This story makes me wonder what our schools could be like if kids weren’t afraid to come out as gay to their friends, community, and family. With the freedom to do this, Levithan opens all sorts of doors, like straight boys having crushes on manly-quarterbacks-turned-girls and characters not tip-toeing around the “is he gay?” question and moving straight into business.

To throw a wrench into this little utopia, Paul’s friend Tony’s parents try to make him not gay anymore, which is something that happens all the time over here in the real world. Tony teaches us that even when parents try to change something about their child, it is out of love, even if it hurts. At least in this circumstance.

I would recommend this book to students who enjoy romance, whether or not they’re gay. It’s just a fun story about love and more importantly about friendship. What I took away from the story wasn’t the love between Paul and Noah but the friendship between Paul and all his friends and family. I might also recommend it to students who read books not just for the plot but for the writing. (Do those students even exist?) Levithan’s prose flows like poetry and is half the fun of reading his stories.

It’s more of a high school book because the characters are in high school, but it’s fine for upper middle school. I also don’t recall anything inappropriate unless parents think that any sort of gay content is inappropriate.

Finally, it is a coming-of-age story as Paul tries to figure out himself and his loves and his friends. These subjects relate to all adolescents, because LGBT books are for everyone.

Aristotle and Dante Discover the Secrets of the Universe by Benjamin Alire Saenz

Aristotle and DanteReading level: 5.0 (ish)
Genre: Realistic fiction
ELL-Friendly: Yes
Library recommendation: High school

Goodreads summary:

Aristotle is an angry teen with a brother in prison. Dante is a know-it-all who has an unusual way of looking at the world. When the two meet at the swimming pool, they seem to have nothing in common. But as the loners start spending time together, they discover that they share a special friendship—the kind that changes lives and lasts a lifetime. And it is through this friendship that Ari and Dante will learn the most important truths about themselves and the kind of people they want to be.

Like Eleanor and Park, Aristotle and Dante Discover the Secrets of the Universe has a lot of hype surrounding it, but it lived up to every ounce of that hype. It is as complex and stunningly beautiful as the book cover, and I wish it never had to end. It was that kind of book.

This story has a lot of levels. First, there is deep friendship between the two boys. Then there’s the sexuality and romance. Add to that Ari’s coming of age a Mexican-American confused about identity and angry about an absent brother wrapped together in prose that feels like poetry. It’s not a book driven by plot. Rather, it’s driven by Ari moving forward with his life and plodding through his thoughts to discover himself in all his teenage boyness.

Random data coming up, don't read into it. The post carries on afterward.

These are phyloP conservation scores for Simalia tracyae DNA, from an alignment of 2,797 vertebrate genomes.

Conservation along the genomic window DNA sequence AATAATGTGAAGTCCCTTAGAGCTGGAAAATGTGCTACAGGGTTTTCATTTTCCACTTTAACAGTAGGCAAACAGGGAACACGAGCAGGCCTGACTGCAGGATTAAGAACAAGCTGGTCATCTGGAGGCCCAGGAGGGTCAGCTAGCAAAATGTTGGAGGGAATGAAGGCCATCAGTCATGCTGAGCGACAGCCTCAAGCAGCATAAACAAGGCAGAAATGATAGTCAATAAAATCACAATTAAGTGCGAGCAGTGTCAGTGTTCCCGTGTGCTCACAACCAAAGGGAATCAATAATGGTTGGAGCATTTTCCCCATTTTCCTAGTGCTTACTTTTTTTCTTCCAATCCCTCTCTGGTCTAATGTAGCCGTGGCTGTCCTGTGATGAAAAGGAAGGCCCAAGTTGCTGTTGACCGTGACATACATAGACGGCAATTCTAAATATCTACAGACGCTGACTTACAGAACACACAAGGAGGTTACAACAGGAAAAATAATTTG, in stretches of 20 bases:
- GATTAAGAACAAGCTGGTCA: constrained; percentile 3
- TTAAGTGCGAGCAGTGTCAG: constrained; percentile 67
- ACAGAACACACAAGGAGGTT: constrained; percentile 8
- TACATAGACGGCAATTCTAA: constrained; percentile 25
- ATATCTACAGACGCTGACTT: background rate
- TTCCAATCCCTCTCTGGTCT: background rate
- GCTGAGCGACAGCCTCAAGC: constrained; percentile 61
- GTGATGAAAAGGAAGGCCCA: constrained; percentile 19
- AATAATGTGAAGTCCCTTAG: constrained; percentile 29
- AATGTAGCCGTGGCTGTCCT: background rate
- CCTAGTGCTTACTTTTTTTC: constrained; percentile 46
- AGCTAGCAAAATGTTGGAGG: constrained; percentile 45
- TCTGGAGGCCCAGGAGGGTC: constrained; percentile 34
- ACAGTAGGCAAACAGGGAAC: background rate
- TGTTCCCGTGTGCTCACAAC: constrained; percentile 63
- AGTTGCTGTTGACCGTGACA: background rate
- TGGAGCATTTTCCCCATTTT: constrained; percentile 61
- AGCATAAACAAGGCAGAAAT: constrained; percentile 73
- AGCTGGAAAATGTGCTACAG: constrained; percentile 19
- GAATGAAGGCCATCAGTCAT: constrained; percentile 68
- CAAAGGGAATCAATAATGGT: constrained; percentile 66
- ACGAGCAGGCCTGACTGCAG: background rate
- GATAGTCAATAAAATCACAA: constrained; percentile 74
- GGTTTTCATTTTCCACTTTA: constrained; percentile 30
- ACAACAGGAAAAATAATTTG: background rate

I would recommend this book to more mature readers who enjoy beautiful, deep stories and don’t need to be entertained by a fast-moving plot. Readers must be willing to open their hearts to these characters and to be gentle and nonjudgmental, as you would treat a friend. I might also recommend it to a boy searching for his identity, whether gay or not, but girls could easily enjoy this story, too. It’s definitely not boy-exclusive.

I adore Dante and Aristotle, of course, but I also love each of their parents. I’m not sure if I’ve ever read a book with such realistic and fantastic parents. So often in YA lit, parents are either perfect or so flawed that you really can’t forgive them. These parents are flawed and forgivable and generally wonderful. I’ve spent way too long on this paragraph and have written so little, so I’ll move on…

I would give it a PG-13 sticker due to language and brief discussions of boy body parts and sex stuff. It’s nothing out of the ordinary for teenage boys to be thinking about, and nothing more graphic than kissing happens, but it’s still there.

Because the characters are in high school and the writing moves slowly, I would recommend it to high schoolers over middle schoolers. As a middle schooler, I was not about to slow down and savor a character or beautiful prose, and that is half the story! But a more mature middle schooler might just fall in love with the story…

Pick up Aristotle and Dante when you’re feeling introspective and when you’re not in a hurry. A nice cup of tea would go nicely.

Pictures of Hollis Woods by Patricia Reilly Giff

Pictures of Hollis WoodsReading level: 4.5
Lexile: 650
Genre: Realistic fiction
ELL-Friendly: Yes
Library recommendation: Middle school

Summary:

Hollis Woods is an orphan and foster child, constantly bouncing from home to home, never really belonging while gaining a reputation for being nothing but trouble.  She is placed with a loving, elderly artist, and Hollis thinks she’s found her forever home at last. She realizes quickly that the woman she’s come to love is losing her memory and cannot support them. So Hollis takes the situation into her own hands, and they both run away together.